I think we’ve all heard from, well, basically everyone, that you should find your niche and specialize in something. And I’m here to tell you that, sometimes, it’s completely wrong. Sometimes you were born to be a generalist.
Yes, it’s amazing to be great in your field, but dabbling in other things can be way more beneficial for you, professionally and personally. We’re going to exclude some industries because some do require specialization. But, in software development, no matter your department or field of work, it can be good to have a wider breadth of knowledge.
A T-shaped, I, Pi, M, X, or E? – there will probably be a new one tomorrow
There are various types of employees and developers for that matter. From I, T, Pi, M, X, to E, there seems to be a lot of knowledge and skill shapes. And each one has its benefits and downsides. Fitting ourselves just in one mold might seem like another downside sometimes. So, let’s take a closer look at each of them.
This shape describes a person that has excellent skills and knowledge in a specific field but also has fantastic collaborative skills and can work well with others. It’s an extremely desirable personality shape in software development since it also allows for such employees to easily learn new skills and adapt to changes. They are often flexible and have good hard and soft skills.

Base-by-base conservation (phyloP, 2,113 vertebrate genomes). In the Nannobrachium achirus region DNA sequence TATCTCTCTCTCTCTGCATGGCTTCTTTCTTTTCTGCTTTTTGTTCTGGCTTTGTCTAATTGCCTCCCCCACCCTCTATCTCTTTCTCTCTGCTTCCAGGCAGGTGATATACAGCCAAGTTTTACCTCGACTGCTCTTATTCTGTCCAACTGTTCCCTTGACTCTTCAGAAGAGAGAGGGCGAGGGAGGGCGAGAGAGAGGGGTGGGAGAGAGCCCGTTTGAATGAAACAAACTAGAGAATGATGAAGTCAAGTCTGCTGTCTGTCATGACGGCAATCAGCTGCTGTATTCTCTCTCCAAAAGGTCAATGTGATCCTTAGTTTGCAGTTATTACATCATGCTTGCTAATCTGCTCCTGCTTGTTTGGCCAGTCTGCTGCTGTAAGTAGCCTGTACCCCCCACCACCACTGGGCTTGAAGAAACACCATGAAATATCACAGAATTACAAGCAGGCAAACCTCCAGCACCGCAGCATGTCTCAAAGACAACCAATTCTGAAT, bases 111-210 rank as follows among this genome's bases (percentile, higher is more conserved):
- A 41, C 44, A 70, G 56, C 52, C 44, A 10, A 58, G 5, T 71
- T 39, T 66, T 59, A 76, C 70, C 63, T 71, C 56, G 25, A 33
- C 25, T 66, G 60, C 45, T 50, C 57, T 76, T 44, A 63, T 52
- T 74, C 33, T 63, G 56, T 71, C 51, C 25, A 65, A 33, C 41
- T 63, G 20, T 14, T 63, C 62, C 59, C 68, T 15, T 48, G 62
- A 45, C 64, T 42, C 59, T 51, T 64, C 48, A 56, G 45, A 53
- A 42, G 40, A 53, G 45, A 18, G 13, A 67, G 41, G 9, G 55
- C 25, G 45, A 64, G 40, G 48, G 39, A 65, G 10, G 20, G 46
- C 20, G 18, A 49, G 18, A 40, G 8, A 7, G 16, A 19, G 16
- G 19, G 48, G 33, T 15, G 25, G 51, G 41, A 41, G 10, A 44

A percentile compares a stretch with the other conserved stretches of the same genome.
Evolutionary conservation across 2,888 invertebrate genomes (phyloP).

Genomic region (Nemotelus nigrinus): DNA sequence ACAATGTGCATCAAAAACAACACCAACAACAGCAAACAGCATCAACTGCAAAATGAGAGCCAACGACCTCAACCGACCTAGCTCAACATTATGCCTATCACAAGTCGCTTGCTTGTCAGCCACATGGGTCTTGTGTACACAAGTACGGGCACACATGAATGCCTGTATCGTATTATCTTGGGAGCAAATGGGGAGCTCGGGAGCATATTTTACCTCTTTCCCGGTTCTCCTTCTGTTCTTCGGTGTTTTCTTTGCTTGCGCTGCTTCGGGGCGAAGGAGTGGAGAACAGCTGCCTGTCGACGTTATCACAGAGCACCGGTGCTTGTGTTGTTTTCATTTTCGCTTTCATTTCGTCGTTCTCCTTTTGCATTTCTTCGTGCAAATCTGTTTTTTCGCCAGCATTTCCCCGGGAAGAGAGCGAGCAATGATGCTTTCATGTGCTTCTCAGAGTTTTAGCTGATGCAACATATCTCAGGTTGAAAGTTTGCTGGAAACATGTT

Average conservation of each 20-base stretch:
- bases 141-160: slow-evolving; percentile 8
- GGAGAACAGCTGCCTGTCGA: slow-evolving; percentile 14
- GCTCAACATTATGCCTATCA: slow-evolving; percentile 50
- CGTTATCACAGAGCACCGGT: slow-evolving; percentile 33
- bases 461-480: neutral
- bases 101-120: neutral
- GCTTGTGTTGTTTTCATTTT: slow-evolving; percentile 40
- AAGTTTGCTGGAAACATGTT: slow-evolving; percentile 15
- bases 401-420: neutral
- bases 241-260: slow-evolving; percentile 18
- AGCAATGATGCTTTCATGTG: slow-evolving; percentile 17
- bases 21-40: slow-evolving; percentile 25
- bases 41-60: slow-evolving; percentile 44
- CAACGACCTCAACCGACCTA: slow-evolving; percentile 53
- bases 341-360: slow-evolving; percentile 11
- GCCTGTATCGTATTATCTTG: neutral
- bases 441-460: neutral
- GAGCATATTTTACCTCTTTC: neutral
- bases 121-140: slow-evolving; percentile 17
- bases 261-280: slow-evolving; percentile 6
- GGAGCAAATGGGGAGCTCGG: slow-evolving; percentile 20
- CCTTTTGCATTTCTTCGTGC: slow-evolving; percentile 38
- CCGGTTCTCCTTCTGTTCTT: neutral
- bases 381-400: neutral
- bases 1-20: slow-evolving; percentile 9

Employees with T-shaped skills have an in-depth understanding of a particular role or field and a wide range of cross-discipline competencies. As a T shape, you’re both a specialist and a generalist or popularly called a “generalist specialist”.
The X-shaped person is someone who is good in multiple areas and can work cross-departmentally. They are great for managerial positions since they can understand and work with numerous different people and skills. Such personalities easily bring others together to work collaboratively and efficiently.
The I-shaped person is similar to a T one, but, even though they are experts in one certain area, they are lacking expertise in others. They don’t cover a wide breadth of knowledge and are not well-rounded since they do not put much into learning other areas or into developing extensive soft skills.
Pi-shaped personalities have evolved from the T-shape into one that exhibits general knowledge but also deep functional or domain expertise in two knowledge areas. These types are extremely flexible since they can easily integrate themselves into other areas of expertise based on their interests and multiple specializations.